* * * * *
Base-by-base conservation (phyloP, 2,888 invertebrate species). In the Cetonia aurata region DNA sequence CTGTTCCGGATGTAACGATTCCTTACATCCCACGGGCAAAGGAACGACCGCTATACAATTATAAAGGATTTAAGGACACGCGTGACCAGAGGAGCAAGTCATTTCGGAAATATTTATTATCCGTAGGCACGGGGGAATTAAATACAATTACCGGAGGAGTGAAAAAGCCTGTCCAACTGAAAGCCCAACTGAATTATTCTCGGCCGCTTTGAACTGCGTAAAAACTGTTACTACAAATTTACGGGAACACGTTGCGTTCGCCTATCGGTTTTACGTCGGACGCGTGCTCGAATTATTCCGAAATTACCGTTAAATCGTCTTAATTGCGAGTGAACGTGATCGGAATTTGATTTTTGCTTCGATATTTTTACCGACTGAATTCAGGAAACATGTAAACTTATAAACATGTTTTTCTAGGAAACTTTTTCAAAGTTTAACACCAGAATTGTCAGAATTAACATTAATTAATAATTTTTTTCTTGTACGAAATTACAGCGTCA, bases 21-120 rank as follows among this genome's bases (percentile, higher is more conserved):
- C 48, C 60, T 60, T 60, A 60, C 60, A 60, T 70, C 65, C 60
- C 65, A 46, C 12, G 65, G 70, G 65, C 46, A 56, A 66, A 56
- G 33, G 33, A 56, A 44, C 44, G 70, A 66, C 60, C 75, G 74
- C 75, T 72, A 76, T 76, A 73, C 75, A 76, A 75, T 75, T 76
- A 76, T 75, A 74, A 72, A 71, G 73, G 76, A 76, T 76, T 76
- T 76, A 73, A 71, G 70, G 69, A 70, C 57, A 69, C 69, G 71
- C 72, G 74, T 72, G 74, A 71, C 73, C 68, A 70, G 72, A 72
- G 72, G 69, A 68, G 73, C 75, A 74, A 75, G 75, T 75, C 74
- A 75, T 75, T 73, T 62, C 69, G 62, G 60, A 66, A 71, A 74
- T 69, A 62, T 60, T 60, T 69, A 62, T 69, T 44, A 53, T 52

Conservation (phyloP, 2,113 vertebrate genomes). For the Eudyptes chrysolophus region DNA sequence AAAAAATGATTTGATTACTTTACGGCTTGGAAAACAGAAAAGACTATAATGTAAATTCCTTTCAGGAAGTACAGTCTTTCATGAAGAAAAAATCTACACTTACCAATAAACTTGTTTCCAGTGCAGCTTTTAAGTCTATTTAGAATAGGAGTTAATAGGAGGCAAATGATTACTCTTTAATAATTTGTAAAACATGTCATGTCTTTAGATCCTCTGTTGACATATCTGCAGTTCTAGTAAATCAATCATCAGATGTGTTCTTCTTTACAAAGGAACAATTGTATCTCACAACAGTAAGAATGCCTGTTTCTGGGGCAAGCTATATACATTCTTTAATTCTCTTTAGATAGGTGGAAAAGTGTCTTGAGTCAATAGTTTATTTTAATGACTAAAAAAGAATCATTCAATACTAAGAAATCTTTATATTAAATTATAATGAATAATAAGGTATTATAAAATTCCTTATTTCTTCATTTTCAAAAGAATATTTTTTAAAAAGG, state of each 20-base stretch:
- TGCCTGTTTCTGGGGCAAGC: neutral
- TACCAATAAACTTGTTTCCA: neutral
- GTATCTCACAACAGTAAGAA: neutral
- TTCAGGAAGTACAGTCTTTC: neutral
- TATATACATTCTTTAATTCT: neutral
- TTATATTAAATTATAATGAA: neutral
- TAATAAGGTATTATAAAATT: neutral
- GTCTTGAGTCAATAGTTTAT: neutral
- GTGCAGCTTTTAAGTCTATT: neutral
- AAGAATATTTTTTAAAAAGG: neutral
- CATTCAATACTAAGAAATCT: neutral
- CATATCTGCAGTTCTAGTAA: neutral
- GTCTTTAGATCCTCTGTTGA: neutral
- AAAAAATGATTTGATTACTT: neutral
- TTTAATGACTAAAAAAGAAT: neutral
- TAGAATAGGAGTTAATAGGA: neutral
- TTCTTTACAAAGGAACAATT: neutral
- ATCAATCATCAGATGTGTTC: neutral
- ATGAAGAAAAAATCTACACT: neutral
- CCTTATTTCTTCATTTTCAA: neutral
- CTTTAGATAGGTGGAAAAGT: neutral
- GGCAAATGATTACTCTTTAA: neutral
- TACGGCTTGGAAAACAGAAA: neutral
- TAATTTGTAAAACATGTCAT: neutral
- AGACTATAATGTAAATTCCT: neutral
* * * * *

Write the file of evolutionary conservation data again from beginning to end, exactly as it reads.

Base-by-base conservation (phyloP, 2,888 invertebrate species). In the Cetonia aurata region DNA sequence CTGTTCCGGATGTAACGATTCCTTACATCCCACGGGCAAAGGAACGACCGCTATACAATTATAAAGGATTTAAGGACACGCGTGACCAGAGGAGCAAGTCATTTCGGAAATATTTATTATCCGTAGGCACGGGGGAATTAAATACAATTACCGGAGGAGTGAAAAAGCCTGTCCAACTGAAAGCCCAACTGAATTATTCTCGGCCGCTTTGAACTGCGTAAAAACTGTTACTACAAATTTACGGGAACACGTTGCGTTCGCCTATCGGTTTTACGTCGGACGCGTGCTCGAATTATTCCGAAATTACCGTTAAATCGTCTTAATTGCGAGTGAACGTGATCGGAATTTGATTTTTGCTTCGATATTTTTACCGACTGAATTCAGGAAACATGTAAACTTATAAACATGTTTTTCTAGGAAACTTTTTCAAAGTTTAACACCAGAATTGTCAGAATTAACATTAATTAATAATTTTTTTCTTGTACGAAATTACAGCGTCA, bases 21-120 rank as follows among this genome's bases (percentile, higher is more conserved):
- C 48, C 60, T 60, T 60, A 60, C 60, A 60, T 70, C 65, C 60
- C 65, A 46, C 12, G 65, G 70, G 65, C 46, A 56, A 66, A 56
- G 33, G 33, A 56, A 44, C 44, G 70, A 66, C 60, C 75, G 74
- C 75, T 72, A 76, T 76, A 73, C 75, A 76, A 75, T 75, T 76
- A 76, T 75, A 74, A 72, A 71, G 73, G 76, A 76, T 76, T 76
- T 76, A 73, A 71, G 70, G 69, A 70, C 57, A 69, C 69, G 71
- C 72, G 74, T 72, G 74, A 71, C 73, C 68, A 70, G 72, A 72
- G 72, G 69, A 68, G 73, C 75, A 74, A 75, G 75, T 75, C 74
- A 75, T 75, T 73, T 62, C 69, G 62, G 60, A 66, A 71, A 74
- T 69, A 62, T 60, T 60, T 69, A 62, T 69, T 44, A 53, T 52

Conservation (phyloP, 2,113 vertebrate genomes). For the Eudyptes chrysolophus region DNA sequence AAAAAATGATTTGATTACTTTACGGCTTGGAAAACAGAAAAGACTATAATGTAAATTCCTTTCAGGAAGTACAGTCTTTCATGAAGAAAAAATCTACACTTACCAATAAACTTGTTTCCAGTGCAGCTTTTAAGTCTATTTAGAATAGGAGTTAATAGGAGGCAAATGATTACTCTTTAATAATTTGTAAAACATGTCATGTCTTTAGATCCTCTGTTGACATATCTGCAGTTCTAGTAAATCAATCATCAGATGTGTTCTTCTTTACAAAGGAACAATTGTATCTCACAACAGTAAGAATGCCTGTTTCTGGGGCAAGCTATATACATTCTTTAATTCTCTTTAGATAGGTGGAAAAGTGTCTTGAGTCAATAGTTTATTTTAATGACTAAAAAAGAATCATTCAATACTAAGAAATCTTTATATTAAATTATAATGAATAATAAGGTATTATAAAATTCCTTATTTCTTCATTTTCAAAAGAATATTTTTTAAAAAGG, state of each 20-base stretch:
- TGCCTGTTTCTGGGGCAAGC: neutral
- TACCAATAAACTTGTTTCCA: neutral
- GTATCTCACAACAGTAAGAA: neutral
- TTCAGGAAGTACAGTCTTTC: neutral
- TATATACATTCTTTAATTCT: neutral
- TTATATTAAATTATAATGAA: neutral
- TAATAAGGTATTATAAAATT: neutral
- GTCTTGAGTCAATAGTTTAT: neutral
- GTGCAGCTTTTAAGTCTATT: neutral
- AAGAATATTTTTTAAAAAGG: neutral
- CATTCAATACTAAGAAATCT: neutral
- CATATCTGCAGTTCTAGTAA: neutral
- GTCTTTAGATCCTCTGTTGA: neutral
- AAAAAATGATTTGATTACTT: neutral
- TTTAATGACTAAAAAAGAAT: neutral
- TAGAATAGGAGTTAATAGGA: neutral
- TTCTTTACAAAGGAACAATT: neutral
- ATCAATCATCAGATGTGTTC: neutral
- ATGAAGAAAAAATCTACACT: neutral
- CCTTATTTCTTCATTTTCAA: neutral
- CTTTAGATAGGTGGAAAAGT: neutral
- GGCAAATGATTACTCTTTAA: neutral
- TACGGCTTGGAAAACAGAAA: neutral
- TAATTTGTAAAACATGTCAT: neutral
- AGACTATAATGTAAATTCCT: neutral